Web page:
1

broach

play
noun \ˈbrōch\

Definition of broach

  1. 1 :  brooch wore a lovely broach on her lapel

  2. 2 :  any of various pointed or tapered tools, implements, or parts: such asa :  a spit for roasting meatb :  a tool for tapping casksc :  a cutting tool for removing material from metal or plastic to shape an outside surface or a hole

Origin and Etymology of broach

Middle English broche “pointed instrument, brooch,” borrowed from Anglo-French, “pointed object, brooch, spigot,”going back to Vulgar Latin *brocca, noun derivative from feminine of Latin broccus “prominent, projecting,” of uncertain origin


First Known Use: 13th century

Other Jewelry Terms


2

broach

verb

Definition of broach

  1. transitive verb
  2. 1a :  to pierce (as a cask) in order to draw the contents; also :  to open for the first timeb :  to open up or break into (as a mine or stores)

  3. 2 :  to shape or enlarge (a hole) with a broach (see 1broach 2c)

  4. 3a :  to make known for the first timeb :  to open up (a subject) for discussion a good time to broach the subject

  5. intransitive verb
  6. :  to break the surface from below the whale broached

broacher

noun

Origin and Etymology of broach

Middle English brochen “to pierce, skewer (meat), tap (a cask), borrowed from Anglo-French brocher “to prick, spur, stab,” verbal derivative of broche “pointed object” — more at 1broach


First Known Use: 15th century

Synonym Discussion of broach

express, vent, utter, voice, broach, air mean to make known what one thinks or feels. express suggests an impulse to reveal in words, gestures, actions, or what one creates or produces expressed her feelings in music. vent stresses a strong inner compulsion to express especially in words a tirade venting his frustration. utter implies the use of the voice not necessarily in articulate speech utter a groan. voice does not necessarily imply vocal utterance but does imply expression or formulation in words an editorial voicing their concerns. broach adds the implication of disclosing for the first time something long thought over or reserved for a suitable occasion broached the subject of a divorce. air implies an exposing or parading of one's views often in order to gain relief or sympathy or attention publicly airing their differences.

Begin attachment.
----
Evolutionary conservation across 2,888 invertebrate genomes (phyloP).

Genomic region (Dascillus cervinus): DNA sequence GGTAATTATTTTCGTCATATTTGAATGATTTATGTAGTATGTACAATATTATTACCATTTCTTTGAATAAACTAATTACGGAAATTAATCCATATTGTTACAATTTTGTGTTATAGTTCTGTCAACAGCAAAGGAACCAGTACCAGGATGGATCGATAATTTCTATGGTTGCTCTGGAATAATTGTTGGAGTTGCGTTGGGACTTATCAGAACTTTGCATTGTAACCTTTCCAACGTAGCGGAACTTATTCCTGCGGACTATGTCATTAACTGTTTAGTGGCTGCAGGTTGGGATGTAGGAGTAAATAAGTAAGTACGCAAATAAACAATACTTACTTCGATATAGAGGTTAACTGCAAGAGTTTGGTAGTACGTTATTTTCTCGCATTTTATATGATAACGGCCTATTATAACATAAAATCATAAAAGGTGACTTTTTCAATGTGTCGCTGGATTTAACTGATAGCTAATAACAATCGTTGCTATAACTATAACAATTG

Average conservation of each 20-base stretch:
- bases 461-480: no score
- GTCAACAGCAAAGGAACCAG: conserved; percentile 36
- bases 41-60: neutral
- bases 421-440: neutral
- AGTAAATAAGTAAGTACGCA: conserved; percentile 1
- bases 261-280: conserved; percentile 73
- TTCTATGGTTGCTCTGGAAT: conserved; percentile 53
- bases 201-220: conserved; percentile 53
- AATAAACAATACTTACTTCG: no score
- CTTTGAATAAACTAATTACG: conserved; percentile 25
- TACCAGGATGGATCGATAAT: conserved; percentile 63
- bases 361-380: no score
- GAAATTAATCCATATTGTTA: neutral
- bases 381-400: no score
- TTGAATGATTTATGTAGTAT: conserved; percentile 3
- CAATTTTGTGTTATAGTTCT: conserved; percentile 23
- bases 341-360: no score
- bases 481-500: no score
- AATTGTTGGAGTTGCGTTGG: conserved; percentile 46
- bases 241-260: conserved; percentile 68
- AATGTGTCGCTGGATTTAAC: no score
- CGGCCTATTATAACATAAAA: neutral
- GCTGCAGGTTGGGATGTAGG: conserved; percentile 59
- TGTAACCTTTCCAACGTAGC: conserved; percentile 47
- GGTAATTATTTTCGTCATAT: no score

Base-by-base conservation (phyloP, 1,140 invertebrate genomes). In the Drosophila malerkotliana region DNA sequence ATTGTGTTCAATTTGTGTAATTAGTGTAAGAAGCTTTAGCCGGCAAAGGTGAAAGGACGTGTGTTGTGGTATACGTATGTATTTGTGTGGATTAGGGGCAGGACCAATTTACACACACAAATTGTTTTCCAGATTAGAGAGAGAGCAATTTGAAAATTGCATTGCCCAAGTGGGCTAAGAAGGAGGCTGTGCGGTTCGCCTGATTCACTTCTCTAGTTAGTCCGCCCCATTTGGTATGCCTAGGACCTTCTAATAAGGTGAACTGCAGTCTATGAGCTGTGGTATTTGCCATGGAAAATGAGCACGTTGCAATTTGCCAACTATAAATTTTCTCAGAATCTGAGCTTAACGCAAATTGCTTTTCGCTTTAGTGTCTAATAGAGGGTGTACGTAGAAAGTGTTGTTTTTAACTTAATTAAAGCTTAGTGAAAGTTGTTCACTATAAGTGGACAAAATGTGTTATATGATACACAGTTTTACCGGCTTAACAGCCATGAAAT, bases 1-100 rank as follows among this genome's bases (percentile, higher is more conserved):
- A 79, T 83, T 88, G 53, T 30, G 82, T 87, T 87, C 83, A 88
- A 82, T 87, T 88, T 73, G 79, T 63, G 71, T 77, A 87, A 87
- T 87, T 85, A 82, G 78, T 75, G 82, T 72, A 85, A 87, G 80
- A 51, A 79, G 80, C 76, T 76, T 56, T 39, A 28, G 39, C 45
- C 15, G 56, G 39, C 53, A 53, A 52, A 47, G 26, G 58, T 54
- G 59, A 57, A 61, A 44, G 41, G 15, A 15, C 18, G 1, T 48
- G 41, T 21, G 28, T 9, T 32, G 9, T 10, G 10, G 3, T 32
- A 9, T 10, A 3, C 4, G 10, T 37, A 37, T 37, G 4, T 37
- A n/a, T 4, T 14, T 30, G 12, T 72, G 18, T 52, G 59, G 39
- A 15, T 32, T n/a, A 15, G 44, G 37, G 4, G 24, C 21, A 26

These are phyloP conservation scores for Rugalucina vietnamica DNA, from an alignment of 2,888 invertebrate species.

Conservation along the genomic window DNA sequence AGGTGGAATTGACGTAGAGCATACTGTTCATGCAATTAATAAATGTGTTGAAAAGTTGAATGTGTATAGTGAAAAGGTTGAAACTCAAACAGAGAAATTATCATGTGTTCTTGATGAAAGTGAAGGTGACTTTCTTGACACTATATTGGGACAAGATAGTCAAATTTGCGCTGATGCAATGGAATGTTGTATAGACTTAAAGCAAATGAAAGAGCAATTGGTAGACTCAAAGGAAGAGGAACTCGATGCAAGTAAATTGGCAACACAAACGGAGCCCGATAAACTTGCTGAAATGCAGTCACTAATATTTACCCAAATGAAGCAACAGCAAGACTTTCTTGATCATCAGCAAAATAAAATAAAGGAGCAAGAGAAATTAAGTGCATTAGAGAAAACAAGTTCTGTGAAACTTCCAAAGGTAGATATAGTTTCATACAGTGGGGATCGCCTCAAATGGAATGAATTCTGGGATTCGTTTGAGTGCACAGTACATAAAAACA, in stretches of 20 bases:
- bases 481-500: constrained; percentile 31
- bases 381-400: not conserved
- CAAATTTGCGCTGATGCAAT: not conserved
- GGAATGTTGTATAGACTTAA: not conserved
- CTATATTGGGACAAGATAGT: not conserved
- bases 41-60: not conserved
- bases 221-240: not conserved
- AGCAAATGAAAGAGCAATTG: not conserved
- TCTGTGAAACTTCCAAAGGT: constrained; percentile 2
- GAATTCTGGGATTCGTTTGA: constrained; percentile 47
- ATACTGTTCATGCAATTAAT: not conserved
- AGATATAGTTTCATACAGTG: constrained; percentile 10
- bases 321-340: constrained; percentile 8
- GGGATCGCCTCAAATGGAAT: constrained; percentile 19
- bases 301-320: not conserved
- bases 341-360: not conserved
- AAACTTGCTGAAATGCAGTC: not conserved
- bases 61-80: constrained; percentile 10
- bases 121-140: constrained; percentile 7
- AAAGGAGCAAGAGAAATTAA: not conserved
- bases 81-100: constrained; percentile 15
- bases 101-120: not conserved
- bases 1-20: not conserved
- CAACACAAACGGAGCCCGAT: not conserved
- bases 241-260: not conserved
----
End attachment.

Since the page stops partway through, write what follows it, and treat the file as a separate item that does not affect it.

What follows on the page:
3

broach

verb

Definition of broach

  1. intransitive verb
  2. nautical :  to veer or yaw dangerously so as to lie broadside to the waves —often used with to Our ship broached to.

Origin and Etymology of broach

perhaps from 2broach


First Known Use: 1699


BROACH Defined for Kids

broach

play
verb \ˈbrōch\

Definition of broach for Students

broached

;

broaching

  1. :  to bring up as a subject for discussion She broached an idea.


Medical Dictionary

1

broach

play
noun \ˈbrōch\

Medical Definition of broach

  1. :  a fine tapered flexible instrument used in dentistry to remove dental pulp and to dress a root canal


2

broach

transitive verb

Medical Definition of broach

  1. :  to open (a vein) to draw blood



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